Financial Innovation, Leverage, Bubbles and the Distribution of Income

89 Pages Posted: 19 Oct 2010 Last revised: 29 Jul 2014

See all articles by Margaret M. Blair

Margaret M. Blair

Vanderbilt University - Law School

Date Written: October 18, 2010


To prevent financial markets from imploding again, as they did in the fall of 2008, regulators must find ways to limit the amount of “leverage” financial institutions utilize.

Excessive "leverage" means financing with too much debt relative to the amount of equity a firm has. Numerous financial innovations developed in the last few decades have made it easier for firms of all types, but especially financial firms, to finance themselves with debt, or debt-like instruments. Financing with debt is attractive because it can increase the return on equity, so in the years leading up to the financial crisis, firms used unprecedented levels of debt. But excessive leverage swells the financial system as a whole, especially the less regulated parts of the system that have been called a "shadow banking system," increasing risk for the individual firms that use too much debt, and, more importantly, producing systemic instability. Excessive debt exposes the rest of the economy to too much risk by generating asset bubbles, and asset bubbles, in turn, create the illusion that the financial sector is adding substantially more value to the global economy than it really is. The illusion of value creation triggers extraordinary compensation packages that reward the market players whose activities generate the bubble, thus encouraging the use of even more debt.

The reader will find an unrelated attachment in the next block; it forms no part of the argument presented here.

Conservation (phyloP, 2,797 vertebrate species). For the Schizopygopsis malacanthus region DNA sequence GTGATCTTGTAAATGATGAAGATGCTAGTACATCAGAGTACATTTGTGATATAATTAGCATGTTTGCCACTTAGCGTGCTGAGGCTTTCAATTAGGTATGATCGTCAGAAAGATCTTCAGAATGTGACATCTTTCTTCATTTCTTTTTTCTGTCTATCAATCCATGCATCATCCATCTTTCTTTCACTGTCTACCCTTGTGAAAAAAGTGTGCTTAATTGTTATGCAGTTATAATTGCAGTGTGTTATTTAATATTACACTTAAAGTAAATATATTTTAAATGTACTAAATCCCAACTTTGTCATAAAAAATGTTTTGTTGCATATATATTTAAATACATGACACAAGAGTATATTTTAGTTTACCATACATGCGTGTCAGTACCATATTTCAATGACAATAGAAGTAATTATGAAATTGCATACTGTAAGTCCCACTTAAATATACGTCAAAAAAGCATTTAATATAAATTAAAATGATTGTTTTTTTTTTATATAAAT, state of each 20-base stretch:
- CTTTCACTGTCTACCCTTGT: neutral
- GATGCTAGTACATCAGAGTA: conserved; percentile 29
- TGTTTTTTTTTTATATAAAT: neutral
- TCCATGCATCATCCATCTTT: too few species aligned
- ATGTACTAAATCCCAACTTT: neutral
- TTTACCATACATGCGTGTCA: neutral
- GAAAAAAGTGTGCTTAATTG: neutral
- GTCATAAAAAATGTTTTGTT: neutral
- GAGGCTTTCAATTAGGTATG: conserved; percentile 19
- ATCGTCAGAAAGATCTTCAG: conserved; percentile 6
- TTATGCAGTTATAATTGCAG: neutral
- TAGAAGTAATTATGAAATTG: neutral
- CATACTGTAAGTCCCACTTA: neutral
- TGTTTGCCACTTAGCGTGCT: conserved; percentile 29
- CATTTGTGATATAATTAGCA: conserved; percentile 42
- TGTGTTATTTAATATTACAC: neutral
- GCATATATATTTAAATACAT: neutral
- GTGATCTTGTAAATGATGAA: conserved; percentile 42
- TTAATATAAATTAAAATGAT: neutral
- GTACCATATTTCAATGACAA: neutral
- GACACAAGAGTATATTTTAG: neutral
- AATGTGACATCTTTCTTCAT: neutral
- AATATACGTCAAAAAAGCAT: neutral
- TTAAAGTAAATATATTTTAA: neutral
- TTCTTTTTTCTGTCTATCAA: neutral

Instead of tackling leverage head on, Dodd-Frank Wall Street Reform and Consumer Protection Act passed in the summer of 2010 leaves all the important details involved in reining in leverage to regulators. Regulators, in turn, take their cues from the work of a previously rather obscure international committee of bank regulators, the so-called Basel Committee. The Basel Committee has approved capital standards for banks that should reduce leverage, but these will not be fully implemented for eight years, and do not apply to non-bank financial institutions. Moreover, it remains up to bank regulators to interpret and implement these standards.

Keywords: Financial Innovation, Financial Reform, Financial Regulation, Financial Crisis, Leverage, Asset Bubbles, Income Distribution, Shadow Banking System, Money Multiplier, Money Markets, Assets Securitization, Derivatives, Repurchase Agreements, Capital Requirements, Monetary Aggregates, Political

Suggested Citation

Blair, Margaret M., Financial Innovation, Leverage, Bubbles and the Distribution of Income (October 18, 2010). Vanderbilt Public Law Research Paper No. 10-40, Review of Banking and Financial Law, Vol. 30, No. 225-311, 2010-2011, Available at SSRN:

Margaret M. Blair (Contact Author)

Vanderbilt University - Law School ( email )

131 21st Avenue South
Nashville, TN 37203-1181
United States
615-322-6087 (Phone)

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